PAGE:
Breathing motion can affect the ability to accurately target lung tumors during imaging and delivery of radiotherapy. Having the patient hold their breath is a simple and effective strategy for limiting tumor motion. However, some patients cannot hold their breath reproducibly, hence the development of active breathing control to assist the patient in achieving a reproducible, stable breath hold.

At the same time as the development of active breathing control, image-guided radiotherapy became available to help directly target the tumor during treatment. Our lab developed a new concept by combining these two existing strategies: cone beam CT-based image guidance for target localization with active breathing control (machine-induced breath hold) for reducing the impact of respiration.

Comparison of active breath hold CBCT with free breathing CBCT, 4D CBCT, and diagnostic quality CT.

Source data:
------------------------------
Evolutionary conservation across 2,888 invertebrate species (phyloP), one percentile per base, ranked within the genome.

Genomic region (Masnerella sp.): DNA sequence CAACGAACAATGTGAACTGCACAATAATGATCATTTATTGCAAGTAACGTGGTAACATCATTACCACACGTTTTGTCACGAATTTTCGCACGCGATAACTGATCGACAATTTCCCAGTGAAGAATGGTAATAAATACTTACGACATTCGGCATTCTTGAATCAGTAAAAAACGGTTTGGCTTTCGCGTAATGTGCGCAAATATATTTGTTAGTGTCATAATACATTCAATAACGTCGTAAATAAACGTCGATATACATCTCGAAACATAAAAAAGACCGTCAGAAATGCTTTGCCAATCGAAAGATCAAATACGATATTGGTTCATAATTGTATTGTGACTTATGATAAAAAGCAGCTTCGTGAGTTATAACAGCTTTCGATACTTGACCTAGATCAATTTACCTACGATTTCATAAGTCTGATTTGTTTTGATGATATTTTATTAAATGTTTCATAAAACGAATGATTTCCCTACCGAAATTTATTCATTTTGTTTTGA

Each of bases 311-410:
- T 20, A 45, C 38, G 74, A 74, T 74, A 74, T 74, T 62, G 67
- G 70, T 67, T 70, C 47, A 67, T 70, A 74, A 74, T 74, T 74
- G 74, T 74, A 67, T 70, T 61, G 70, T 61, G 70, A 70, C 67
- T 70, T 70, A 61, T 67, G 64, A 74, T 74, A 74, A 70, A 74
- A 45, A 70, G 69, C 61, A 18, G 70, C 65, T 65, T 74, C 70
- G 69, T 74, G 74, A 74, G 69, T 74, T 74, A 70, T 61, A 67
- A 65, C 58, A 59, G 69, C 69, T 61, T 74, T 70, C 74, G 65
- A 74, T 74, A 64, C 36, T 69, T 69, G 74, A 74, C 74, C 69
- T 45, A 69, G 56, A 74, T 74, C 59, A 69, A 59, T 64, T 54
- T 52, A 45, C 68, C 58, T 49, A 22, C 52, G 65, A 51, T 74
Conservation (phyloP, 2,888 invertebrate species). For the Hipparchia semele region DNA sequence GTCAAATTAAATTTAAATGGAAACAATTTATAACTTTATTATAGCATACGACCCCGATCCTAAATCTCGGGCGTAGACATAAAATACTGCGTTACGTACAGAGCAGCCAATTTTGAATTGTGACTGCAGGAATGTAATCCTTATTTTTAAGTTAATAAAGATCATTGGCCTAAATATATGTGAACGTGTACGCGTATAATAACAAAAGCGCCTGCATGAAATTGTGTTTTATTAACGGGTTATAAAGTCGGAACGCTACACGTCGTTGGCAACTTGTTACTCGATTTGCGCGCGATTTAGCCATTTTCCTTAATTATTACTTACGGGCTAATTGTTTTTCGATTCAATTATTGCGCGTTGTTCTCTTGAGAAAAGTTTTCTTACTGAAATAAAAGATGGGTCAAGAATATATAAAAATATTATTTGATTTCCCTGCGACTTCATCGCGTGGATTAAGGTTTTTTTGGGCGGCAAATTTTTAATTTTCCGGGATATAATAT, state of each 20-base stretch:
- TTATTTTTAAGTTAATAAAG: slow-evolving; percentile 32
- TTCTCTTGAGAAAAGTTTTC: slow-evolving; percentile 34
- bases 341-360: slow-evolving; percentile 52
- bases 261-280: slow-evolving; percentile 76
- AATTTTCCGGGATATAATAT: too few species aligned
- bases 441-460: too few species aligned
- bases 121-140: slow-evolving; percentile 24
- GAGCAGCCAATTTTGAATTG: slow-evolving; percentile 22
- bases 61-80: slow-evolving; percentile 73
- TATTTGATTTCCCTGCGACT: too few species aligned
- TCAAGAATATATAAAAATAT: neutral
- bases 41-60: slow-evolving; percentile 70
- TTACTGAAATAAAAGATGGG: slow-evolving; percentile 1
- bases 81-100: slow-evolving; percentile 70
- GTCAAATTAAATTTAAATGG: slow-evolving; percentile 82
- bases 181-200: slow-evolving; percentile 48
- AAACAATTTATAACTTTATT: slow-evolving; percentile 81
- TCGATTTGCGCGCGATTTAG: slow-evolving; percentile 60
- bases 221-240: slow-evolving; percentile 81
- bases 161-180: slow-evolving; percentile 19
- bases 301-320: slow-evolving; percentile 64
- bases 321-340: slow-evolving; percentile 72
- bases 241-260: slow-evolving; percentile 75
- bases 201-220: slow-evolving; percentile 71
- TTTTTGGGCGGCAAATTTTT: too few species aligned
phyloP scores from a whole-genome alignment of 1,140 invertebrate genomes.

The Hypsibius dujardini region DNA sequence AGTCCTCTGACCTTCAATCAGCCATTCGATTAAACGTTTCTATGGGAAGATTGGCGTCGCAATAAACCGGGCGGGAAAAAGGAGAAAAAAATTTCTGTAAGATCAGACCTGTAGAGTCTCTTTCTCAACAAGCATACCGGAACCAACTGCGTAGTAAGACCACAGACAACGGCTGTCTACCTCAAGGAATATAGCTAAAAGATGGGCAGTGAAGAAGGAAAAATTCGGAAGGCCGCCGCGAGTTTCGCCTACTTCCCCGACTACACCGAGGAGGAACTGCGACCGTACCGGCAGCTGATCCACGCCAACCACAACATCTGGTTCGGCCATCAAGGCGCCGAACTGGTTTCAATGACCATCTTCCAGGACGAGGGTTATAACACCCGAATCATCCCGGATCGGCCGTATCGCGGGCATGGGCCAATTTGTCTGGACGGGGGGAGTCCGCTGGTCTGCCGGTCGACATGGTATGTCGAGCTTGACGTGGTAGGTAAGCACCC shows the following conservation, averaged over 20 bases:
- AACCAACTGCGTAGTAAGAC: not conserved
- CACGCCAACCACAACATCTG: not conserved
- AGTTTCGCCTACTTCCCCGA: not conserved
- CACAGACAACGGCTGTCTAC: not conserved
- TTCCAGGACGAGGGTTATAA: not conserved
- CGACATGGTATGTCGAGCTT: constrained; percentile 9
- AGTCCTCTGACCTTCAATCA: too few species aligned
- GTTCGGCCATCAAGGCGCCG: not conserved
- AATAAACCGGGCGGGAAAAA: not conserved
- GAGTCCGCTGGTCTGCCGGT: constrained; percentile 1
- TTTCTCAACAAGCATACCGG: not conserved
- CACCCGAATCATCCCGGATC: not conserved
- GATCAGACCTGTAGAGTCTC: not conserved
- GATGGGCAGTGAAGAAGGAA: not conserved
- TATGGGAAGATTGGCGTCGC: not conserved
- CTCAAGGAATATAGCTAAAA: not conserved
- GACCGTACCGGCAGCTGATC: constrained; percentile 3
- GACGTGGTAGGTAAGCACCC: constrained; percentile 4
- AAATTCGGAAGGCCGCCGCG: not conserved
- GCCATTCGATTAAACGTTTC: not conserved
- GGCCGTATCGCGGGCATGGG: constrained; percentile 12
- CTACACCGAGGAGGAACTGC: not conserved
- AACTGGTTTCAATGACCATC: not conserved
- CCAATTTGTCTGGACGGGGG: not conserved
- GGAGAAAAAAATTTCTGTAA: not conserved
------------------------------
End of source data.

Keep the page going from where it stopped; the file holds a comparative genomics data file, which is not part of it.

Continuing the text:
We developed technology to enable integration of the active breathing control system with imaging and delivery systems on a linear accelerator, and then explored the ability of this system to improve the accuracy of delivery in a clinical imaging study. This study resulted in a process and equipment that is now in routine clinical practice at VCU and elsewhere.

This project was funded by the National Institutes of Health, Award No. R01CA116249.